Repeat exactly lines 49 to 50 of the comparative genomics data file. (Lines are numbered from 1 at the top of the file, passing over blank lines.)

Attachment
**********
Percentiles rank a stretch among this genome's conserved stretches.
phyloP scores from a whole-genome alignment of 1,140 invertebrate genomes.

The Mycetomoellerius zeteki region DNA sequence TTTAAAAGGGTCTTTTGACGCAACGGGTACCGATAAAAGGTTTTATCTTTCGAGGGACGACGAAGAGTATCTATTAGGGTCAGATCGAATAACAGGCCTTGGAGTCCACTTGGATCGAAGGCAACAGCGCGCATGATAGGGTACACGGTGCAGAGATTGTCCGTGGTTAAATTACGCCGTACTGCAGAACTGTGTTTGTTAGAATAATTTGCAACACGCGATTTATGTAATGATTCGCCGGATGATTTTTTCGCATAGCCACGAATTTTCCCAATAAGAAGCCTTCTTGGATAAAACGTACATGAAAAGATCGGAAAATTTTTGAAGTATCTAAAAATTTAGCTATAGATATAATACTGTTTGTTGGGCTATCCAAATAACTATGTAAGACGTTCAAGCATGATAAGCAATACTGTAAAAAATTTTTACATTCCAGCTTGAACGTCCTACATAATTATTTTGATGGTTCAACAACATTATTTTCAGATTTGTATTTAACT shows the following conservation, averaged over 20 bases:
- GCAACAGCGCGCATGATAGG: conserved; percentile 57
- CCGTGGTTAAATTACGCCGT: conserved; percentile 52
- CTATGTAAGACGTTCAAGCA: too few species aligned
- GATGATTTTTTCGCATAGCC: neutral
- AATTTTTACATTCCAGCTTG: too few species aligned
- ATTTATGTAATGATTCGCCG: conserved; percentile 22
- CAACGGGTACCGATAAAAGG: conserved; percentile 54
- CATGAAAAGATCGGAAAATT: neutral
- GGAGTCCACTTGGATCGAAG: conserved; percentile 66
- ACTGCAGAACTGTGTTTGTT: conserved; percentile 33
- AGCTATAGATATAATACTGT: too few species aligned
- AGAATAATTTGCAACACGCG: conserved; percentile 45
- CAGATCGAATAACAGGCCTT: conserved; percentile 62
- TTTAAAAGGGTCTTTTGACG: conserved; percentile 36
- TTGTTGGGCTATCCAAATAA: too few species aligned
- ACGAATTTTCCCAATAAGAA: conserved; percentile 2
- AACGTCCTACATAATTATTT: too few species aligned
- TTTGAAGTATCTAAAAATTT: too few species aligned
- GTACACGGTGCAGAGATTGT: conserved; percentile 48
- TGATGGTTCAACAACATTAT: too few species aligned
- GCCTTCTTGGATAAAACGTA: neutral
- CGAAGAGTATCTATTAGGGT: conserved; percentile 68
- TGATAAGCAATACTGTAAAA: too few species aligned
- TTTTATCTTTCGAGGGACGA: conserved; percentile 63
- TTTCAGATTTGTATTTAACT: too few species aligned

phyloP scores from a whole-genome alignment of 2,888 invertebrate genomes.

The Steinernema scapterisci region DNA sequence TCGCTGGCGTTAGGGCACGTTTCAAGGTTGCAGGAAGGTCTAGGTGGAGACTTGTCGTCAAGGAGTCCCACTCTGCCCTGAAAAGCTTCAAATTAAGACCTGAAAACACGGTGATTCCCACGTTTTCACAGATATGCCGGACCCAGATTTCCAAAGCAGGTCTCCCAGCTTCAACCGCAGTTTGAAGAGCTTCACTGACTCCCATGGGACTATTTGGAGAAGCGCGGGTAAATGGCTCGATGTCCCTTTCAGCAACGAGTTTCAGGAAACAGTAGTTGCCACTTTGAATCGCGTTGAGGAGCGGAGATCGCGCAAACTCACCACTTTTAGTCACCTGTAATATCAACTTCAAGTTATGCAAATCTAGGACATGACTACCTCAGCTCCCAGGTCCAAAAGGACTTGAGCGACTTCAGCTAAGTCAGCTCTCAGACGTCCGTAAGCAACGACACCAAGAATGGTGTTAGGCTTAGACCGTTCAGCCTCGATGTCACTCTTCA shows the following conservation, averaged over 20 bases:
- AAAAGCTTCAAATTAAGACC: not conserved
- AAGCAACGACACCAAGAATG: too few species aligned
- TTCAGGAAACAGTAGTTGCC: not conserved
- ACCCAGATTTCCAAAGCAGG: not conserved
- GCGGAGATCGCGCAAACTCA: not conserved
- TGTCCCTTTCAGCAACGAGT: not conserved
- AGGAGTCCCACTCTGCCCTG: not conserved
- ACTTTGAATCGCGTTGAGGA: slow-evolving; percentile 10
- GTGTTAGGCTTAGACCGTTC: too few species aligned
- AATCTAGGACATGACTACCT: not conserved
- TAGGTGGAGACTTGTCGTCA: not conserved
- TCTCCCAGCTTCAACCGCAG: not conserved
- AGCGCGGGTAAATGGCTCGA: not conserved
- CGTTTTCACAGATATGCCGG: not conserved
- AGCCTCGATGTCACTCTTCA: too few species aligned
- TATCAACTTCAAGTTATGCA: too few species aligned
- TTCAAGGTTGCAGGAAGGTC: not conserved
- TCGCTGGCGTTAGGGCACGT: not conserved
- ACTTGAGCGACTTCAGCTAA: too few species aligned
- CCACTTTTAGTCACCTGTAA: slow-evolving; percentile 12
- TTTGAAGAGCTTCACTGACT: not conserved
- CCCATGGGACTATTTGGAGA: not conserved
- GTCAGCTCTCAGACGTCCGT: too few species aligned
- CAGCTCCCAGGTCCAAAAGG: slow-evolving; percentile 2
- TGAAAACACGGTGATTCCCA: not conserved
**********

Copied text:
- ACTTGAGCGACTTCAGCTAA: too few species aligned
- CCACTTTTAGTCACCTGTAA: slow-evolving; percentile 12